No (2012 film)
No is a 2012 internationally co-produced historical drama film directed by Pablo Larraín. The film is based on the unpublished play El Plebiscito, written by Antonio Skármeta. Mexican actor Gael García Bernal plays René, an in-demand advertising man working in Chile in the late 1980s. The film captures the historical moment of advertising tactics in political campaigns as in the 1988 plebiscite, when the Chilean citizenry decided whether or not dictator Augusto Pinochet should stay in power for another eight years.
Theatrical release poster
|Directed by||Pablo Larraín|
|Screenplay by||Pedro Peirano|
|Based on||El Plebiscito
by Antonio Skármeta
|Starring||Gael García Bernal|
|Music by||Carlos Cabezas|
|Edited by||Andrea Chignoli|
|Distributed by||Sony Pictures Classics (US)|
|Box office||$7.7 million|
After fifteen years of military dictatorship and facing considerable international pressure, Chile's government asks the public of Chile to vote in the national plebiscite of 1988 on whether General Augusto Pinochet should stay in power for another eight years, or whether there should be an open democratic presidential election the following year.
René Saavedra, a successful advertisement creator, is approached by the "No" side to consult on their proposed advertising. Behind the back of his politically conservative boss, Saavedra agrees to participate and finds that the advertising is a dourly unappealing litany of the regime's abuses created by an organization that has no confidence in its efforts. Enticed by the marketing challenge and his own loathing of Pinochet's tyranny, he proposes to the advertising subcommittee that they take a lighthearted, upbeat promotional approach stressing abstract concepts like "happiness" to challenge concerns that voting in a referendum under a notoriously brutal military junta would be politically meaningless and dangerous.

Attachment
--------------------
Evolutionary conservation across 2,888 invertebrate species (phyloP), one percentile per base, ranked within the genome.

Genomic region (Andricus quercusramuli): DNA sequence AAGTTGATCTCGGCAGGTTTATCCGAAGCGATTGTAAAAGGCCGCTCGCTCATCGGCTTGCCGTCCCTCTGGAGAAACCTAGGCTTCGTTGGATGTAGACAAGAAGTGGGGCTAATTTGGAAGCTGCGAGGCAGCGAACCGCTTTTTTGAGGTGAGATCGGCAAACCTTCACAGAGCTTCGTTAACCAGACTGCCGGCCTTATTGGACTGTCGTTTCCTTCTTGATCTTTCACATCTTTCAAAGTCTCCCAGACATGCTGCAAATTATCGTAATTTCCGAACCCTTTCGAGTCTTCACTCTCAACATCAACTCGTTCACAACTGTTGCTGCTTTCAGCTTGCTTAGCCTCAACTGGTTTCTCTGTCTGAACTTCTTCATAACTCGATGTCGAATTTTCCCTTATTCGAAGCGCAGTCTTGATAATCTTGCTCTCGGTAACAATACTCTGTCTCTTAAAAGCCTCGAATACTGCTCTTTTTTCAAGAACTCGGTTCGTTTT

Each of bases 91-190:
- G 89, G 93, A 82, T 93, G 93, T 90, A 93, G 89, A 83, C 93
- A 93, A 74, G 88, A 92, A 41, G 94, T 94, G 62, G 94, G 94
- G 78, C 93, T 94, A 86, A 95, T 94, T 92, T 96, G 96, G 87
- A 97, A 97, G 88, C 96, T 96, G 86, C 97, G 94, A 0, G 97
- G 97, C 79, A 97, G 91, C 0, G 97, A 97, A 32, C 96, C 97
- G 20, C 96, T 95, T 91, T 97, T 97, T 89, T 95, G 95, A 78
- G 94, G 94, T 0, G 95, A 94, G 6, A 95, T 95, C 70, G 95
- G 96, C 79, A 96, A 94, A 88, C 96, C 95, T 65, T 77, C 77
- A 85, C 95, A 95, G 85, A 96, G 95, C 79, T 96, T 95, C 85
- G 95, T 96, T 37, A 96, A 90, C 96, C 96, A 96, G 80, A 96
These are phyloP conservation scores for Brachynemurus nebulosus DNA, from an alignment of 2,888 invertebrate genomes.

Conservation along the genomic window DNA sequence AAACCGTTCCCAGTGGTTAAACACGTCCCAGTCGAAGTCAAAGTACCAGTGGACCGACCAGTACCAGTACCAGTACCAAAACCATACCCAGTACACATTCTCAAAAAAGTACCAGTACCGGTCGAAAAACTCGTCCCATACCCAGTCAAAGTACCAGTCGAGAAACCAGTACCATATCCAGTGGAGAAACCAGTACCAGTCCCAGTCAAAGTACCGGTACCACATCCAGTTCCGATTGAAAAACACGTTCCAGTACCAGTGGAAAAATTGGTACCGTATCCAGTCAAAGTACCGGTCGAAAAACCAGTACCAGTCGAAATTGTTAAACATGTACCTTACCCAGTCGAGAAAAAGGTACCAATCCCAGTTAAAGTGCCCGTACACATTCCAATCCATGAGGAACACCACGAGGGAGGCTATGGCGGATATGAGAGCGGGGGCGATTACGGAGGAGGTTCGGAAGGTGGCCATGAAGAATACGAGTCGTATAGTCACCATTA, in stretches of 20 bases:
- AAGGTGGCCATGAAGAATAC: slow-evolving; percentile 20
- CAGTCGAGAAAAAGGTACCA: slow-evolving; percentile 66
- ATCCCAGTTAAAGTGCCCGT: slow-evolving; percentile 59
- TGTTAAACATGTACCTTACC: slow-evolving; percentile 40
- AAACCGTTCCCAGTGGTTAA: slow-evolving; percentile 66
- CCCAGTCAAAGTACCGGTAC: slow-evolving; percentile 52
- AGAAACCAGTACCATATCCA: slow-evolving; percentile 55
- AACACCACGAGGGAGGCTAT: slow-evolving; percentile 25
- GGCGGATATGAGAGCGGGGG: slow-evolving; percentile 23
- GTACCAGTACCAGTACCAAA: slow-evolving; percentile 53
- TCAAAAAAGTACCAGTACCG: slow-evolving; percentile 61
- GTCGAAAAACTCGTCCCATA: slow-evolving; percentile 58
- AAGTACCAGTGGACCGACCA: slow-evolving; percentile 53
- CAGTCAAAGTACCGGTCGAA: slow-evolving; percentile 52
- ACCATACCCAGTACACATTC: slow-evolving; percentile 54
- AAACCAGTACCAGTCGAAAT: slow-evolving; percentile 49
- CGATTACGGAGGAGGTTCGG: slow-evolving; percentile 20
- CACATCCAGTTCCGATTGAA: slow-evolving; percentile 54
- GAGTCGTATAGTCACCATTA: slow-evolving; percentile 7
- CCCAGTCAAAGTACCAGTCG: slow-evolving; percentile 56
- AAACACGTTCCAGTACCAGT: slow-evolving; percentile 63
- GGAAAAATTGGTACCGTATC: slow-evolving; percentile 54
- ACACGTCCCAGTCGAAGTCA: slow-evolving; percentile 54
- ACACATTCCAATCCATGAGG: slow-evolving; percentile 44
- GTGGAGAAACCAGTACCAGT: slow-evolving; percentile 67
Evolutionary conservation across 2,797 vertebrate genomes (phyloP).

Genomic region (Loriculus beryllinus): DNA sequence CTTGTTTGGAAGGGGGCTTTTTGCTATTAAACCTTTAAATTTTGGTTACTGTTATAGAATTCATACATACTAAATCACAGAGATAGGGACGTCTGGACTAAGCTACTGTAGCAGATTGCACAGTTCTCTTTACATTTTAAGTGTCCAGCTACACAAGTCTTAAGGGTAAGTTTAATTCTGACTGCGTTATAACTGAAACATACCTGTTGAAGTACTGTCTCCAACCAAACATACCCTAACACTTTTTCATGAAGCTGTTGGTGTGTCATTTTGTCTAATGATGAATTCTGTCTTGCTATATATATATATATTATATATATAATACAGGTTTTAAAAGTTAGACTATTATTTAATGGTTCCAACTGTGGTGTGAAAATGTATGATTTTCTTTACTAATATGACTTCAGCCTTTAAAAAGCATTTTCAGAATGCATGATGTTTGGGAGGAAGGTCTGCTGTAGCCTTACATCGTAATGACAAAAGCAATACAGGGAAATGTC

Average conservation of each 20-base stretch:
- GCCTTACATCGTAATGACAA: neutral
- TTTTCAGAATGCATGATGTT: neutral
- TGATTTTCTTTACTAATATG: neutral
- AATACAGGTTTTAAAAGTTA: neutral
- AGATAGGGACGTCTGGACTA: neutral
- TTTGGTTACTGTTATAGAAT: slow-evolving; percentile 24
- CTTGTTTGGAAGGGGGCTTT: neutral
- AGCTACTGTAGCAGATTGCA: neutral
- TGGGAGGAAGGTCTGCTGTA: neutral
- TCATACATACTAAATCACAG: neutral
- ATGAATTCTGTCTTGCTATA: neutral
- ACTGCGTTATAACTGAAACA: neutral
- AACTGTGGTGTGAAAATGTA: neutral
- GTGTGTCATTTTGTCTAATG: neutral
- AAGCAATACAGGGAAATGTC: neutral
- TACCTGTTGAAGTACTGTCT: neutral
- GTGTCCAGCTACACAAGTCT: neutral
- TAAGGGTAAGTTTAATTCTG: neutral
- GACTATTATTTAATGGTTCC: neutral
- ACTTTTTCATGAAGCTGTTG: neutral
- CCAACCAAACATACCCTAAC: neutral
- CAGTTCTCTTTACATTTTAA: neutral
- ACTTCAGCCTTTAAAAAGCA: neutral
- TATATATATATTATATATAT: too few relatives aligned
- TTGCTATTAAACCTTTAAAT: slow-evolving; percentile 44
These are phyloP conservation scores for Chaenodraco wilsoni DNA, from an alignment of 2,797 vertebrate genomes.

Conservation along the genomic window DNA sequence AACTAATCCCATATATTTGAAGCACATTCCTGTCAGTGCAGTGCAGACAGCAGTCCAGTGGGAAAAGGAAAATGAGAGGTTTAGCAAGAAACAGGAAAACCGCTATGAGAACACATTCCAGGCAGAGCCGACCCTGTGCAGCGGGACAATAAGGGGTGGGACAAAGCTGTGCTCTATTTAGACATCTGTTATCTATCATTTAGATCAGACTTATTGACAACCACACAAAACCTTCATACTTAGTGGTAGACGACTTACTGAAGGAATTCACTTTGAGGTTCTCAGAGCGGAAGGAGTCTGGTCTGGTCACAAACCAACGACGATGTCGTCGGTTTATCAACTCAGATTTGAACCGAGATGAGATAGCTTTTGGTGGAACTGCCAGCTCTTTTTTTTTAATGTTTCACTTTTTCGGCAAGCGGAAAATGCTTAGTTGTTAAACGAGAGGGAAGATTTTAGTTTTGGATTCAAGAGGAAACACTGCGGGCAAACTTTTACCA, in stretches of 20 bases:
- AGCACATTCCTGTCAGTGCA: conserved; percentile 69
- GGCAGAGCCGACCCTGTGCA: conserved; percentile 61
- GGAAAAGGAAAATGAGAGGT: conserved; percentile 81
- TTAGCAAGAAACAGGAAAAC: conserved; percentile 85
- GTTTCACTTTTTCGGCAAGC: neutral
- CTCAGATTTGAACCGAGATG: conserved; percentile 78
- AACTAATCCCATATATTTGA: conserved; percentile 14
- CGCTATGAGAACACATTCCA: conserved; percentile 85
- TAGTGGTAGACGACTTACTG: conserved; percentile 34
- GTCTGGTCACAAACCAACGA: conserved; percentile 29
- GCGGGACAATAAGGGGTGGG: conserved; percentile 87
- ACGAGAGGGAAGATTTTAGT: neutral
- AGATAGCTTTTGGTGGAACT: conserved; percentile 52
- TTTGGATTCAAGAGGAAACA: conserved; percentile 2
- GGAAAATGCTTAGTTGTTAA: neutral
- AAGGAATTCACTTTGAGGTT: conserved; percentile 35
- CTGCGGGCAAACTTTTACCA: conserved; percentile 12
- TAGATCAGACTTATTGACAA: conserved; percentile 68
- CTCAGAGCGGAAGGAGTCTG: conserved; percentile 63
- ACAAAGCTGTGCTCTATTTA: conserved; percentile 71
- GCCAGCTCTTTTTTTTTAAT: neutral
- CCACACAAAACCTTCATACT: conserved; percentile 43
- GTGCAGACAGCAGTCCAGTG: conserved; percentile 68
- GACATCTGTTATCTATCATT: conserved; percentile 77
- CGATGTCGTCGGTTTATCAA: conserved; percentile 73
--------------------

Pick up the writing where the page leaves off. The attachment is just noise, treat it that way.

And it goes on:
While the unorthodox marketing theme is dismissed by some "No" members as a facile dismissal of the regime's horrific abuses, the proposal is approved for the campaign. Saavedra, his son, and his comrades are eventually targeted and intimidated by the authorities. Eventually, Saavedra's boss Lucho finds out about his employee's activities, but when Saavedra refuses an offer to become a partner if he withdraws, Lucho goes to head the "Yes" campaign as a matter of survival.
The historic campaign took place in 27 nights of television advertisements, in which each side had 15 minutes per night to present its point of view. During that month, the "No" campaign, created by the majority of Chile's artistic community, proved effective with a series of entertaining and insightful presentations that had an irresistible cross-demographic appeal. By contrast, the "Yes" campaign's advertising, with only dry positive economic data in its favor and few creative personnel on call, was derided even by government officials as crass and heavy-handed.
Although the government tries to interfere with the "No" side with further intimidation and blatant censorship, Rene and his team use those tactics to their favor in their marketing, and public sympathy shifts to them. As the campaign heats up in the concluding days with international Hollywood celebrity spots and wildly popular street concert rallies of the "No" campaign, while the "Yes" side is reduced to desperately parodying the "No" ads.